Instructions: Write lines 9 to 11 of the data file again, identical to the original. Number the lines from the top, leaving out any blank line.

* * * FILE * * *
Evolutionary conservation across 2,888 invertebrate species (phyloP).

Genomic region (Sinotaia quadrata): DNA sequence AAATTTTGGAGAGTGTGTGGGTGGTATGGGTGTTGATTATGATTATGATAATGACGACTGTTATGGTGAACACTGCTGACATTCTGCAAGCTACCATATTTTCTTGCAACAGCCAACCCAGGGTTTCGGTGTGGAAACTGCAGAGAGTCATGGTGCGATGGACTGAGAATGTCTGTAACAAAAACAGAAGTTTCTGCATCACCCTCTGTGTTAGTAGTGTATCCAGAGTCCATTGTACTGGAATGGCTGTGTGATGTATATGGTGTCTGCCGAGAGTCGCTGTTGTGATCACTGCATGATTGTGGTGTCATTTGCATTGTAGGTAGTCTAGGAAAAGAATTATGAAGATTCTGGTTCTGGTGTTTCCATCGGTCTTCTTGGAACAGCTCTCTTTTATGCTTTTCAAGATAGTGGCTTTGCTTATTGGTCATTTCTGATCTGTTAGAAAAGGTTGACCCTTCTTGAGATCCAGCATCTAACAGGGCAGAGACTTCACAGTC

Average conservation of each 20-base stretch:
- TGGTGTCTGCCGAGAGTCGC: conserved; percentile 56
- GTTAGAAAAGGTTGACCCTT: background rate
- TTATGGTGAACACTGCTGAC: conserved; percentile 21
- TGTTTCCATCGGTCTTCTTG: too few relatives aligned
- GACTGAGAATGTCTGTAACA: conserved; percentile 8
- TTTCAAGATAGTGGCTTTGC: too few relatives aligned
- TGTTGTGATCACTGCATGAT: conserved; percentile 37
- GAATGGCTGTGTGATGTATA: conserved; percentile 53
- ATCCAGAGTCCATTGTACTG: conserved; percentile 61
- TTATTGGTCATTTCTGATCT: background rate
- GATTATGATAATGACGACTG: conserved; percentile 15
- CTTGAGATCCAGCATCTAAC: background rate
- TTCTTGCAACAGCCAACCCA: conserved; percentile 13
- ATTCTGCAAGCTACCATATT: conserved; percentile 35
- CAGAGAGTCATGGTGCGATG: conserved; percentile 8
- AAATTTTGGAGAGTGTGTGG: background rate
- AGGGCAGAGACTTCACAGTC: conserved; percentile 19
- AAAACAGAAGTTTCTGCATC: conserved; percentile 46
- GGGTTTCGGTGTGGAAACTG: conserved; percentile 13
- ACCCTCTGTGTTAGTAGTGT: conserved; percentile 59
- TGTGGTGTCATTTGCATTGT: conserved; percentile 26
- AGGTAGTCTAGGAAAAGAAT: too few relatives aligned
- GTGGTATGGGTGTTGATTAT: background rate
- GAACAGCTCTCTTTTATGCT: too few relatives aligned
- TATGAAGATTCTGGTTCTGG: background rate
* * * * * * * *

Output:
- TTTCAAGATAGTGGCTTTGC: too few relatives aligned
- TGTTGTGATCACTGCATGAT: conserved; percentile 37
- GAATGGCTGTGTGATGTATA: conserved; percentile 53